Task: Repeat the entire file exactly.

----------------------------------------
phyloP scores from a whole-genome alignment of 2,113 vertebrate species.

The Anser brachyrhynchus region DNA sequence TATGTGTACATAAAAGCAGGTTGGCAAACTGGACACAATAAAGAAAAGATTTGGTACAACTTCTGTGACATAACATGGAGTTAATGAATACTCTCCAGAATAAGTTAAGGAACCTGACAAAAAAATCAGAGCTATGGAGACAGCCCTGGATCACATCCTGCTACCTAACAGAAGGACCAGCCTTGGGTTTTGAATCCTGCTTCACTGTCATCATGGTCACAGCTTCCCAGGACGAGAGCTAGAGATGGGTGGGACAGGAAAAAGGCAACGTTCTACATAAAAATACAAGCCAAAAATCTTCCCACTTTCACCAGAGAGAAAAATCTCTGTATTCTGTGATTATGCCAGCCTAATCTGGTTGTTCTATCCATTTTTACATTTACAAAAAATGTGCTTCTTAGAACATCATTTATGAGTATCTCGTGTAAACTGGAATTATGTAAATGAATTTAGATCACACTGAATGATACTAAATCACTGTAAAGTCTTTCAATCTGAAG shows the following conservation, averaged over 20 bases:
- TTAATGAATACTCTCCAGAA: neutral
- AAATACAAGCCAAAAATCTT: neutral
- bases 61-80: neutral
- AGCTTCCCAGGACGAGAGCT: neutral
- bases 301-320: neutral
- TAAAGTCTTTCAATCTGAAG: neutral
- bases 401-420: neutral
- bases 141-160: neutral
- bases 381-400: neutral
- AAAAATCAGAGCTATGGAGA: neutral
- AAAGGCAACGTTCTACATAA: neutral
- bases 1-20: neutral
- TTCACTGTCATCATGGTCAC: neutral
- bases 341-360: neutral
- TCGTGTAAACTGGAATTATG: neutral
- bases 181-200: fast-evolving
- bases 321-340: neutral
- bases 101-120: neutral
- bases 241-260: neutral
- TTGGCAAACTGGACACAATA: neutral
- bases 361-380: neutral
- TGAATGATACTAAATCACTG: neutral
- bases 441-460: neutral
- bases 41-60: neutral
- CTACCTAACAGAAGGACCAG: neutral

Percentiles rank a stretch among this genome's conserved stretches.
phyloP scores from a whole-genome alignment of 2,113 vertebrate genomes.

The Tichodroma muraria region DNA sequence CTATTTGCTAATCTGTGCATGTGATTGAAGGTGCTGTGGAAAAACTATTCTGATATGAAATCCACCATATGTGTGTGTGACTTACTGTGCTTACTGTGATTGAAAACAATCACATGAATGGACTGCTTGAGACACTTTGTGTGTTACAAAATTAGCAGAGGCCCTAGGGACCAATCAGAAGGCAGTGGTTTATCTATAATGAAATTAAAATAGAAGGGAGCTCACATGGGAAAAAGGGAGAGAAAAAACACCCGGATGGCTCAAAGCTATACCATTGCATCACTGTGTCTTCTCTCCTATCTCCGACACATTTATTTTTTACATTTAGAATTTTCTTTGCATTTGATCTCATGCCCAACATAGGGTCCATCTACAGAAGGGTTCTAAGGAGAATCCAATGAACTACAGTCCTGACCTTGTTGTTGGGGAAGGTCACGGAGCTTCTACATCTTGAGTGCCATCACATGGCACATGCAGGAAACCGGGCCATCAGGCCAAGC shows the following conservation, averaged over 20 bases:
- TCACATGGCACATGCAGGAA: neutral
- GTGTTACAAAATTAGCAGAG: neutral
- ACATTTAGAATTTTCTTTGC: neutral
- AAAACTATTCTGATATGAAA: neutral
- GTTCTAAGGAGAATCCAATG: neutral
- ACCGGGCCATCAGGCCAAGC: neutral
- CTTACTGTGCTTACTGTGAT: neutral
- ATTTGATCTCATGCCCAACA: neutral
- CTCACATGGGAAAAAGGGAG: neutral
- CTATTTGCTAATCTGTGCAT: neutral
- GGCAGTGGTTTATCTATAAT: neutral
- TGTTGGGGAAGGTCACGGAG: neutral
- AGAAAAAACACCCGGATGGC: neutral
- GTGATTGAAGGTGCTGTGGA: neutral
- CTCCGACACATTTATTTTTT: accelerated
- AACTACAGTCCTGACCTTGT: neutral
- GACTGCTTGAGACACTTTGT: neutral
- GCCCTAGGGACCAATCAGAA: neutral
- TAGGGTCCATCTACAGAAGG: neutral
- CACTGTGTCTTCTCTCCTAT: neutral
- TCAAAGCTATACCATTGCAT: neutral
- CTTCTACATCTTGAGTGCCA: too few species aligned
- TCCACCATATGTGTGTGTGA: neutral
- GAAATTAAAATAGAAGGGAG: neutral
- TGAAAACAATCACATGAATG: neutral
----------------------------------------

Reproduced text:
phyloP scores from a whole-genome alignment of 2,113 vertebrate species.

The Anser brachyrhynchus region DNA sequence TATGTGTACATAAAAGCAGGTTGGCAAACTGGACACAATAAAGAAAAGATTTGGTACAACTTCTGTGACATAACATGGAGTTAATGAATACTCTCCAGAATAAGTTAAGGAACCTGACAAAAAAATCAGAGCTATGGAGACAGCCCTGGATCACATCCTGCTACCTAACAGAAGGACCAGCCTTGGGTTTTGAATCCTGCTTCACTGTCATCATGGTCACAGCTTCCCAGGACGAGAGCTAGAGATGGGTGGGACAGGAAAAAGGCAACGTTCTACATAAAAATACAAGCCAAAAATCTTCCCACTTTCACCAGAGAGAAAAATCTCTGTATTCTGTGATTATGCCAGCCTAATCTGGTTGTTCTATCCATTTTTACATTTACAAAAAATGTGCTTCTTAGAACATCATTTATGAGTATCTCGTGTAAACTGGAATTATGTAAATGAATTTAGATCACACTGAATGATACTAAATCACTGTAAAGTCTTTCAATCTGAAG shows the following conservation, averaged over 20 bases:
- TTAATGAATACTCTCCAGAA: neutral
- AAATACAAGCCAAAAATCTT: neutral
- bases 61-80: neutral
- AGCTTCCCAGGACGAGAGCT: neutral
- bases 301-320: neutral
- TAAAGTCTTTCAATCTGAAG: neutral
- bases 401-420: neutral
- bases 141-160: neutral
- bases 381-400: neutral
- AAAAATCAGAGCTATGGAGA: neutral
- AAAGGCAACGTTCTACATAA: neutral
- bases 1-20: neutral
- TTCACTGTCATCATGGTCAC: neutral
- bases 341-360: neutral
- TCGTGTAAACTGGAATTATG: neutral
- bases 181-200: fast-evolving
- bases 321-340: neutral
- bases 101-120: neutral
- bases 241-260: neutral
- TTGGCAAACTGGACACAATA: neutral
- bases 361-380: neutral
- TGAATGATACTAAATCACTG: neutral
- bases 441-460: neutral
- bases 41-60: neutral
- CTACCTAACAGAAGGACCAG: neutral

Percentiles rank a stretch among this genome's conserved stretches.
phyloP scores from a whole-genome alignment of 2,113 vertebrate genomes.

The Tichodroma muraria region DNA sequence CTATTTGCTAATCTGTGCATGTGATTGAAGGTGCTGTGGAAAAACTATTCTGATATGAAATCCACCATATGTGTGTGTGACTTACTGTGCTTACTGTGATTGAAAACAATCACATGAATGGACTGCTTGAGACACTTTGTGTGTTACAAAATTAGCAGAGGCCCTAGGGACCAATCAGAAGGCAGTGGTTTATCTATAATGAAATTAAAATAGAAGGGAGCTCACATGGGAAAAAGGGAGAGAAAAAACACCCGGATGGCTCAAAGCTATACCATTGCATCACTGTGTCTTCTCTCCTATCTCCGACACATTTATTTTTTACATTTAGAATTTTCTTTGCATTTGATCTCATGCCCAACATAGGGTCCATCTACAGAAGGGTTCTAAGGAGAATCCAATGAACTACAGTCCTGACCTTGTTGTTGGGGAAGGTCACGGAGCTTCTACATCTTGAGTGCCATCACATGGCACATGCAGGAAACCGGGCCATCAGGCCAAGC shows the following conservation, averaged over 20 bases:
- TCACATGGCACATGCAGGAA: neutral
- GTGTTACAAAATTAGCAGAG: neutral
- ACATTTAGAATTTTCTTTGC: neutral
- AAAACTATTCTGATATGAAA: neutral
- GTTCTAAGGAGAATCCAATG: neutral
- ACCGGGCCATCAGGCCAAGC: neutral
- CTTACTGTGCTTACTGTGAT: neutral
- ATTTGATCTCATGCCCAACA: neutral
- CTCACATGGGAAAAAGGGAG: neutral
- CTATTTGCTAATCTGTGCAT: neutral
- GGCAGTGGTTTATCTATAAT: neutral
- TGTTGGGGAAGGTCACGGAG: neutral
- AGAAAAAACACCCGGATGGC: neutral
- GTGATTGAAGGTGCTGTGGA: neutral
- CTCCGACACATTTATTTTTT: accelerated
- AACTACAGTCCTGACCTTGT: neutral
- GACTGCTTGAGACACTTTGT: neutral
- GCCCTAGGGACCAATCAGAA: neutral
- TAGGGTCCATCTACAGAAGG: neutral
- CACTGTGTCTTCTCTCCTAT: neutral
- TCAAAGCTATACCATTGCAT: neutral
- CTTCTACATCTTGAGTGCCA: too few species aligned
- TCCACCATATGTGTGTGTGA: neutral
- GAAATTAAAATAGAAGGGAG: neutral
- TGAAAACAATCACATGAATG: neutral